Posted: 08 Oct 2015 KCM CrewThe National Association of REALTORS’ just released the results of their latestPending Home Sales Index, which showed a small 1.4% decline in signed contracts in August. Pending sales remain strong year-over-year as they were 6.1% higher than August ’14 and have now risen for 12 consecutive months.
What is the Pending Home Sales Index (PHSI)?
NAR’s PHSI is “a forward-looking indicator based on contract signings”. The higher the Pending Home Sales Index number, the more contracts have been signed by buyers that will soon translate to sales. In every major region of the country, pending sales are up year-over-year as shown by the graph below:
What does this mean for the market?
Lawrence Yun, Chief Economist for NAR explained:
There is no need to worry
So What Does This Mean To Buyers?
There is a lot of competition out there right now for your dream home. Prices are going to continue to climb, act now before you are priced out of your future home.
What Does This Mean to Sellers?
If you are on the fence about listing your home for sale and debating whether now is the time to move on with your plans of relocating… don’t wait! There are more buyers that are ready, willing and able to buy their first, second, third, vacation, or investment property now than there has been in years! The supply of homes for sale is not keeping up with the demand of these buyers. Listing your home for sale now will give you the most exposure to buyers and the best sales price.
Whether you are planning on buying or selling a house this year, waiting to act no longer makes sense.
Three Equinox trainers share advice on staying warm, keeping motivation up, and getting the best results possible.
After sweating profusely all summer, fall provides a welcome weather refuge for many Bostonians. But if you’ve gotten used to exercising outdoors in just shorts and a tank top, colder days may make for a rude awakening.
We asked three trainers from Equinox—Alex Figueroa, David Cheal, and Kristen Mercier—for their best fall workout tips as autumn weather hits.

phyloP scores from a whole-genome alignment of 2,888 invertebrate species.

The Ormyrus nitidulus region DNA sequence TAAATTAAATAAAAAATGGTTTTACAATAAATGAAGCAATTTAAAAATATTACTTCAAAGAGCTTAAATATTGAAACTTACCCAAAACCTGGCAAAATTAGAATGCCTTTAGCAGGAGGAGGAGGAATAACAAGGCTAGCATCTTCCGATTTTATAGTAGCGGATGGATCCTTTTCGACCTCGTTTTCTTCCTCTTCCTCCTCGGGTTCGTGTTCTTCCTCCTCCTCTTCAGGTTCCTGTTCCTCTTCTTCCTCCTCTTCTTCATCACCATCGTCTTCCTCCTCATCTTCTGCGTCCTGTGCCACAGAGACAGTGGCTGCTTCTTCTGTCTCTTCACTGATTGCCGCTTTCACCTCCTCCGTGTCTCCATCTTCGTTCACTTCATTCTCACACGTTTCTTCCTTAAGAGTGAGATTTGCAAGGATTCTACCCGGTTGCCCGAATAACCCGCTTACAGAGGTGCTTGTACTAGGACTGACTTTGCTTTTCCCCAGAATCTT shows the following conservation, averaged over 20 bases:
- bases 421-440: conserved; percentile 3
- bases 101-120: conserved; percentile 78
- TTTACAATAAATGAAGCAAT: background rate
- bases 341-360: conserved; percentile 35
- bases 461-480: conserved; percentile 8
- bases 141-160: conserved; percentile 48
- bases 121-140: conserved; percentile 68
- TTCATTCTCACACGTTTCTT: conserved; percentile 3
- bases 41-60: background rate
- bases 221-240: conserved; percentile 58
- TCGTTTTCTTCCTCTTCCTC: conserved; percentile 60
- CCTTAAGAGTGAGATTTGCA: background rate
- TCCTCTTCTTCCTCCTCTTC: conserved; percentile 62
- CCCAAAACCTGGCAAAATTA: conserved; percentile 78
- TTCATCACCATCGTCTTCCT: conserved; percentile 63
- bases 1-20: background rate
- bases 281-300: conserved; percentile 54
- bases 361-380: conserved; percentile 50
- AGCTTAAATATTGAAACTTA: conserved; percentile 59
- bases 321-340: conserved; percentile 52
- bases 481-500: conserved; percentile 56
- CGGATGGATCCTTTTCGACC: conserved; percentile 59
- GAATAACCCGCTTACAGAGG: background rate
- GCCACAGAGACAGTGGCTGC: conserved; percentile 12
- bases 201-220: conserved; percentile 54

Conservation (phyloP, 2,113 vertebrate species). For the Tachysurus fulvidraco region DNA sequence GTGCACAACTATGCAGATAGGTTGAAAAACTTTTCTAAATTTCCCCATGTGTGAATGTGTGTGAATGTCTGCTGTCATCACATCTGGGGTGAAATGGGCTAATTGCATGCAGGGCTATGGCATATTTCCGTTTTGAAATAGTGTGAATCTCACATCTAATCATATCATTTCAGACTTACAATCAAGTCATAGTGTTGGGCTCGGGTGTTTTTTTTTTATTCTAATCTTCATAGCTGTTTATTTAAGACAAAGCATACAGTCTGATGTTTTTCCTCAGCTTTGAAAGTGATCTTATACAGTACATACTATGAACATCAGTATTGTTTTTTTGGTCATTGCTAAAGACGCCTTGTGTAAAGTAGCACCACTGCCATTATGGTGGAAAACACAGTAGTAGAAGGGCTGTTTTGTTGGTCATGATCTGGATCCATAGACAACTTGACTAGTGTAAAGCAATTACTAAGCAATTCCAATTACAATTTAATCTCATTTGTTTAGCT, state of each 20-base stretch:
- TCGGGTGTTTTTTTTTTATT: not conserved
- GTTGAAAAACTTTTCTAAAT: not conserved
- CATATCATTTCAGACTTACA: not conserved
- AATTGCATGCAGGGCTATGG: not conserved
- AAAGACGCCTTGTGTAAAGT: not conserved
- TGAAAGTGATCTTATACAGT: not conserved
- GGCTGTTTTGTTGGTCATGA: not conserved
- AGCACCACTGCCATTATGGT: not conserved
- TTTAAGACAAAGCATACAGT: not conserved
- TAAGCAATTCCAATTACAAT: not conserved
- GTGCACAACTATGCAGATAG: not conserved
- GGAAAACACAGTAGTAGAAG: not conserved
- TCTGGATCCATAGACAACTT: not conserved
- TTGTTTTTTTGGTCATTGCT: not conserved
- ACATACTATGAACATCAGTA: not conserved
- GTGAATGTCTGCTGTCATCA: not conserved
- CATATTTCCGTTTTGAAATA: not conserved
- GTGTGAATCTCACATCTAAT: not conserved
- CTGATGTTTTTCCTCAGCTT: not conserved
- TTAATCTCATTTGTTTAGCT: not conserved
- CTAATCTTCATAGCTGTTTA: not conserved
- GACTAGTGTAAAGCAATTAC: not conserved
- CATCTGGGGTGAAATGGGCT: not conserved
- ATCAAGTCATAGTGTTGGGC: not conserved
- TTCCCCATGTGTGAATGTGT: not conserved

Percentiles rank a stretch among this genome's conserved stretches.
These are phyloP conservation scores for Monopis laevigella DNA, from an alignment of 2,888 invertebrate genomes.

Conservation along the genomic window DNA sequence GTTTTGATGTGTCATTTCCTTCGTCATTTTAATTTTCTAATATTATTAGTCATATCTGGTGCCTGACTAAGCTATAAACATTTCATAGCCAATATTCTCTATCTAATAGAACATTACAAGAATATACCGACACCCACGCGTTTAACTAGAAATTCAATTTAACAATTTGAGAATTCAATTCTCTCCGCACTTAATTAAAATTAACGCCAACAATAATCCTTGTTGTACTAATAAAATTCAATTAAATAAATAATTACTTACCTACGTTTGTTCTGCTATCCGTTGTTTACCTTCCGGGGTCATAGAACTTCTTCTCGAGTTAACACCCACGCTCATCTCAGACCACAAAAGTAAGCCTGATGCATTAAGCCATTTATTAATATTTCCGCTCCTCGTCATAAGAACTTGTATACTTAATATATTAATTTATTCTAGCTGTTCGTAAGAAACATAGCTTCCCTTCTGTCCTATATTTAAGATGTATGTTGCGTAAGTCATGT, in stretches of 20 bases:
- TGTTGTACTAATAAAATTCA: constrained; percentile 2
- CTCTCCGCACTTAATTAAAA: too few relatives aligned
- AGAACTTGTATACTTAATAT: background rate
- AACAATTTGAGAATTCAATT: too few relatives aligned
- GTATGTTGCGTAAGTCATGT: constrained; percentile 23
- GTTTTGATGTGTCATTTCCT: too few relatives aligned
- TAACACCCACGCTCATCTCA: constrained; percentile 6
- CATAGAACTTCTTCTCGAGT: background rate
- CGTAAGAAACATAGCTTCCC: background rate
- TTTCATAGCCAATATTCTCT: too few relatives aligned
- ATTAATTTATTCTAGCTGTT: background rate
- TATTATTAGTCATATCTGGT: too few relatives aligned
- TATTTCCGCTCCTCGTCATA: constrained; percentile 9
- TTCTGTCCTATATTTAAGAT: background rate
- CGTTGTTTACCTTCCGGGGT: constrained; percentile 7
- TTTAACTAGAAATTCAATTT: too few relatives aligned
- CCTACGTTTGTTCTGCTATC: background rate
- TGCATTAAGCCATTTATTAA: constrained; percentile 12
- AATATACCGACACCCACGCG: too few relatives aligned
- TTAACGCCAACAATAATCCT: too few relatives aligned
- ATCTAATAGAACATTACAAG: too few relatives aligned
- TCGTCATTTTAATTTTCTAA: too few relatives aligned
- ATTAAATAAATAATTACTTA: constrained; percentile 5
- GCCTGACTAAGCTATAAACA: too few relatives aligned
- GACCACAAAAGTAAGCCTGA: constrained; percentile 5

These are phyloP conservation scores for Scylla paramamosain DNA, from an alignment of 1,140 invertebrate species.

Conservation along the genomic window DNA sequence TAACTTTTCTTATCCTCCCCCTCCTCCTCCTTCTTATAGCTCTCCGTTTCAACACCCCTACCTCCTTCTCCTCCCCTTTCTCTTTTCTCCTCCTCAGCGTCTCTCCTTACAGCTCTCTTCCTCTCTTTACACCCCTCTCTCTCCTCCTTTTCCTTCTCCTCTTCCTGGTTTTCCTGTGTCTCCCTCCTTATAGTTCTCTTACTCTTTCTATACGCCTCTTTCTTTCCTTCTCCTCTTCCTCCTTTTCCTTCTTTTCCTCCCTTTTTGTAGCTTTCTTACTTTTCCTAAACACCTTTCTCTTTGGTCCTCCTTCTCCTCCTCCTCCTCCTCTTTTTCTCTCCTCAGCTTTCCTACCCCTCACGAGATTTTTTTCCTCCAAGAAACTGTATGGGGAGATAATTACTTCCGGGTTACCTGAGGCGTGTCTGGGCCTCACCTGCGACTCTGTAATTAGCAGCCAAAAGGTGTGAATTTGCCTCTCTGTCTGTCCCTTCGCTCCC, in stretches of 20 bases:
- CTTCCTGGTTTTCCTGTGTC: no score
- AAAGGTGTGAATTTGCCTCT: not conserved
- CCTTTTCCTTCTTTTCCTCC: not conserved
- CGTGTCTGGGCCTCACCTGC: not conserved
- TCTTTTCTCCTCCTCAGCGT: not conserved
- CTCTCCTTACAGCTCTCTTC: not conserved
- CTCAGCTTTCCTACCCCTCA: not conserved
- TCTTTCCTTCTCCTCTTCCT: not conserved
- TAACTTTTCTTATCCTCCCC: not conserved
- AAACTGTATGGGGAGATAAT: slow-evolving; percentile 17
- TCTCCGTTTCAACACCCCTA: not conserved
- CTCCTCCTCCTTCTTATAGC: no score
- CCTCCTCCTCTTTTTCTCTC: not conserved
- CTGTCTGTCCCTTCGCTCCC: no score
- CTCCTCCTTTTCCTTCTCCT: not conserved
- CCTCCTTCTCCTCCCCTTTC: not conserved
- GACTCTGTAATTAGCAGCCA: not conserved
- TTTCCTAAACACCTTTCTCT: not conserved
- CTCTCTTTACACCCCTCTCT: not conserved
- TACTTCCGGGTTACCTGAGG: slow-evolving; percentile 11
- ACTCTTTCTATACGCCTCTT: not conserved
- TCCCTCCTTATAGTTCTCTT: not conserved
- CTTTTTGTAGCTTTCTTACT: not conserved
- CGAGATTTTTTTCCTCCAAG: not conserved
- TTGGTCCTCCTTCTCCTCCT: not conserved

1. Pay attention to your fingers and your face. “Fingers and face are usually the first to get cold, so a good pair of gloves and a warm beanie, or even a mask, are good ideas,” Figueroa says.
2. Incorporate active recovery. Instead of letting your body get cold as it stands between sets, Figueroa recommends light movement during rest periods. “Fluctuations in body temperature make the cold more uncomfortable and allow the cold to creep into your clothes,” he says.
3. Create smaller loops. If you’re a runner or walker, resort to laps—instead of long journeys—in case the cold gets to be too much. “Create shorter loops and repeat them more often,” Figueroa says. “This will allow you to decide on the fly if you can do another [lap] every time you hit your starting point.”
1. Start preparing now. “Preserve and build your muscle mass now so your body will burn fat rather than muscle in colder temps,” Cheal says. In other words: Hit the gym, stat.
2. Do the workouts you avoided all summer. Some workouts are just too painful in hot summer months—so do them now. “Outdoor track workouts can be brutal in the heat, but right now is the perfect time to hit the track for that workout you’ve been craving all summer,” Cheal says.
3. Invest in the right gear. Cheal’s must-haves for cold weather exercise are gloves, compression pants, and light layers that can be removed as your body heats up.
1. Pay attention to your warm up. Logically, warm ups are extra important when it’s cold outside, Mercier says. “Light, dynamic movement is the best way to [warm up],” Mercier says. “One of my favorite warm up moves is the yoga pose downward-facing dog. It increases core temperature and mobilizes the hips and shoulders.”
2. Work your whole body. To stay warm, Mercier says not to isolate any one muscle group. “The more muscle groups you can recruit, the warmer you will keep your body,” she explains. “Push-ups, burpees, walking lunges, and jump squats are all great exercises for this.”
3. Plan your route wisely. “Your best bet is to stay away from areas of high wind, such as the ocean and other bodies of water,” Mercier says. “Tree-lined streets or trails would be a better bet.”